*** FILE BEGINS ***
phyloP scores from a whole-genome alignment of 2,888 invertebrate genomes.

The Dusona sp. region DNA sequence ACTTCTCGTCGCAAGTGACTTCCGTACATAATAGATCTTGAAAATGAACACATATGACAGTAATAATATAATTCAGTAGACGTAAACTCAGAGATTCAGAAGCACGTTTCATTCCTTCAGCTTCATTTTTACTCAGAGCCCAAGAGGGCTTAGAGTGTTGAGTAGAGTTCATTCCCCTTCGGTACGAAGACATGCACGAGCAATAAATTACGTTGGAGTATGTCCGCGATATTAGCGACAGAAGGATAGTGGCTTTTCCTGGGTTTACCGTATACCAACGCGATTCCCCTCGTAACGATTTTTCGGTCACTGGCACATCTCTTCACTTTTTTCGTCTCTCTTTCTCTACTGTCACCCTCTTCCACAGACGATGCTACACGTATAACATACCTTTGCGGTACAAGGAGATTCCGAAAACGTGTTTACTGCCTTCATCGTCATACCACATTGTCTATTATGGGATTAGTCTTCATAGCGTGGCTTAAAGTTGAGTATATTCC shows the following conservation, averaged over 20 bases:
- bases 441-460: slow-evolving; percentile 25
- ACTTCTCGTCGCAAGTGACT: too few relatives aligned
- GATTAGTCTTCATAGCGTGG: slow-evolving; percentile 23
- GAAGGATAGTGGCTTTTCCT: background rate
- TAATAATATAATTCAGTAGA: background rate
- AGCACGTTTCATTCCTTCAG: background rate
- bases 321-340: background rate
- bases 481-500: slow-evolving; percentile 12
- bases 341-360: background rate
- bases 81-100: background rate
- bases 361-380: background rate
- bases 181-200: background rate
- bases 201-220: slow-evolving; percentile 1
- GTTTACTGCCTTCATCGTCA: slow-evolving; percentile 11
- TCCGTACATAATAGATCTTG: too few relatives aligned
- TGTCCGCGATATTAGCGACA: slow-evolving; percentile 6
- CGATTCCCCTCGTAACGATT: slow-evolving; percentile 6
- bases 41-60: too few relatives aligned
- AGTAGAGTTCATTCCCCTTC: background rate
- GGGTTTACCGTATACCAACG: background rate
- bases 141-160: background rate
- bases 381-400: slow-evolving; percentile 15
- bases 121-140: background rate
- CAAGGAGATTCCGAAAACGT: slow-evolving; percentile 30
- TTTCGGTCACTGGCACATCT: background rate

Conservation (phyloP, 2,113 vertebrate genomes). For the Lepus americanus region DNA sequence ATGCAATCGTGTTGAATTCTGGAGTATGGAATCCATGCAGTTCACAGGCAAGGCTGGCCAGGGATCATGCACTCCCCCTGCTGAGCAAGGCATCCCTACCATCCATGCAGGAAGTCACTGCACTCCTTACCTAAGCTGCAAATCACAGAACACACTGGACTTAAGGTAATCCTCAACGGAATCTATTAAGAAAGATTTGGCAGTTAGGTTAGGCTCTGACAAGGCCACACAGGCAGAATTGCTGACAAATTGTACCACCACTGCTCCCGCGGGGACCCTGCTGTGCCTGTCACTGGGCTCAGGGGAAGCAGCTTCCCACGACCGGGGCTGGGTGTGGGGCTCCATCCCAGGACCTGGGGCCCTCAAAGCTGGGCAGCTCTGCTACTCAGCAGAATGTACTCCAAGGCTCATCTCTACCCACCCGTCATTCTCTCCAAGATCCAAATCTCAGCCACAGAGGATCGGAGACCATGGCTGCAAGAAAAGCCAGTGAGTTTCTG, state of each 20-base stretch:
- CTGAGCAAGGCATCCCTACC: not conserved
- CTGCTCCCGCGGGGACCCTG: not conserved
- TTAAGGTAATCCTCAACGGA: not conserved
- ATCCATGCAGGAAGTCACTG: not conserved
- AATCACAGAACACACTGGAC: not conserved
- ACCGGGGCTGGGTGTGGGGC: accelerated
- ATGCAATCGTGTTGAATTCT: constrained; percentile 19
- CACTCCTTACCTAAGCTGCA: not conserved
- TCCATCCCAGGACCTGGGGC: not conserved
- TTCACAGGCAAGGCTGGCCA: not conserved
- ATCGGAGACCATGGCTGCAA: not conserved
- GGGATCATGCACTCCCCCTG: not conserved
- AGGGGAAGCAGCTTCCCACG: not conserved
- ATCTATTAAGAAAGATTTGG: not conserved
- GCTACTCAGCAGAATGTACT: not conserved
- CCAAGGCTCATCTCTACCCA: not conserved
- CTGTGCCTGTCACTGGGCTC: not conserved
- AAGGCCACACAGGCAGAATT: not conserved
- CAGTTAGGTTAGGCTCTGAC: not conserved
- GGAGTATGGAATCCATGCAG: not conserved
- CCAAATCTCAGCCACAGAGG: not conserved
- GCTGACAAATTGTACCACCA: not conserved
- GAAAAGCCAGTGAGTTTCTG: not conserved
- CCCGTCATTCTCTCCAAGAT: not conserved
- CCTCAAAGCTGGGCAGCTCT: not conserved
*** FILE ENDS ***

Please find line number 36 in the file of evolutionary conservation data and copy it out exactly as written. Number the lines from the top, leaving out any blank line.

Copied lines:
- CACTCCTTACCTAAGCTGCA: not conserved